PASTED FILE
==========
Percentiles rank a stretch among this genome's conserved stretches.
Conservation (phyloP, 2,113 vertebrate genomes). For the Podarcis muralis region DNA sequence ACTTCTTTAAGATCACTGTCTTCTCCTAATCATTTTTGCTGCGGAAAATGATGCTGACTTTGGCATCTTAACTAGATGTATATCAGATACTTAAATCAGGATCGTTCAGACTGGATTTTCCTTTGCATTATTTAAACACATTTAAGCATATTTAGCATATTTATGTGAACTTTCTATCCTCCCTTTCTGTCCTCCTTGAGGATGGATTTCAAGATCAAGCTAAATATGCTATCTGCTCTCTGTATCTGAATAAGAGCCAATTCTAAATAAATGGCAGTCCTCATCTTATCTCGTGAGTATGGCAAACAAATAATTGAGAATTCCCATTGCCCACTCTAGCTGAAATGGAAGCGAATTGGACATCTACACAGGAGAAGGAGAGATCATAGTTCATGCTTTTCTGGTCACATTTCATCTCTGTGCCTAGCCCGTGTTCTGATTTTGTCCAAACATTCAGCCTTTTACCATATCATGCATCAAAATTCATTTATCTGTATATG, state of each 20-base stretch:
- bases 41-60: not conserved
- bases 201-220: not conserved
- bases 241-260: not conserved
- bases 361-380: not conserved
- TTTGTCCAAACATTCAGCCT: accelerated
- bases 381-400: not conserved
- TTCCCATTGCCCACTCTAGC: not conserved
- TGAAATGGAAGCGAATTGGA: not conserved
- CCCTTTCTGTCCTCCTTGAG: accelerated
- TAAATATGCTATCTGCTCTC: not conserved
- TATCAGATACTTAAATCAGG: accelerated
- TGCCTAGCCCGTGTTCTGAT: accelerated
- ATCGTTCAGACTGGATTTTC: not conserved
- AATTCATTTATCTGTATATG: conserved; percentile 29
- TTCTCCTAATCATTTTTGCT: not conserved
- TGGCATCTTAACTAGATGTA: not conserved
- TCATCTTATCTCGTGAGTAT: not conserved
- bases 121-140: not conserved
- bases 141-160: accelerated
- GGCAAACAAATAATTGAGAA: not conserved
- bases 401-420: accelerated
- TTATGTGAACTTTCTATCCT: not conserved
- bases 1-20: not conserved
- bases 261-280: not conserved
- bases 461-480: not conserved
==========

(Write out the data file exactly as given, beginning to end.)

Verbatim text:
Percentiles rank a stretch among this genome's conserved stretches.
Conservation (phyloP, 2,113 vertebrate genomes). For the Podarcis muralis region DNA sequence ACTTCTTTAAGATCACTGTCTTCTCCTAATCATTTTTGCTGCGGAAAATGATGCTGACTTTGGCATCTTAACTAGATGTATATCAGATACTTAAATCAGGATCGTTCAGACTGGATTTTCCTTTGCATTATTTAAACACATTTAAGCATATTTAGCATATTTATGTGAACTTTCTATCCTCCCTTTCTGTCCTCCTTGAGGATGGATTTCAAGATCAAGCTAAATATGCTATCTGCTCTCTGTATCTGAATAAGAGCCAATTCTAAATAAATGGCAGTCCTCATCTTATCTCGTGAGTATGGCAAACAAATAATTGAGAATTCCCATTGCCCACTCTAGCTGAAATGGAAGCGAATTGGACATCTACACAGGAGAAGGAGAGATCATAGTTCATGCTTTTCTGGTCACATTTCATCTCTGTGCCTAGCCCGTGTTCTGATTTTGTCCAAACATTCAGCCTTTTACCATATCATGCATCAAAATTCATTTATCTGTATATG, state of each 20-base stretch:
- bases 41-60: not conserved
- bases 201-220: not conserved
- bases 241-260: not conserved
- bases 361-380: not conserved
- TTTGTCCAAACATTCAGCCT: accelerated
- bases 381-400: not conserved
- TTCCCATTGCCCACTCTAGC: not conserved
- TGAAATGGAAGCGAATTGGA: not conserved
- CCCTTTCTGTCCTCCTTGAG: accelerated
- TAAATATGCTATCTGCTCTC: not conserved
- TATCAGATACTTAAATCAGG: accelerated
- TGCCTAGCCCGTGTTCTGAT: accelerated
- ATCGTTCAGACTGGATTTTC: not conserved
- AATTCATTTATCTGTATATG: conserved; percentile 29
- TTCTCCTAATCATTTTTGCT: not conserved
- TGGCATCTTAACTAGATGTA: not conserved
- TCATCTTATCTCGTGAGTAT: not conserved
- bases 121-140: not conserved
- bases 141-160: accelerated
- GGCAAACAAATAATTGAGAA: not conserved
- bases 401-420: accelerated
- TTATGTGAACTTTCTATCCT: not conserved
- bases 1-20: not conserved
- bases 261-280: not conserved
- bases 461-480: not conserved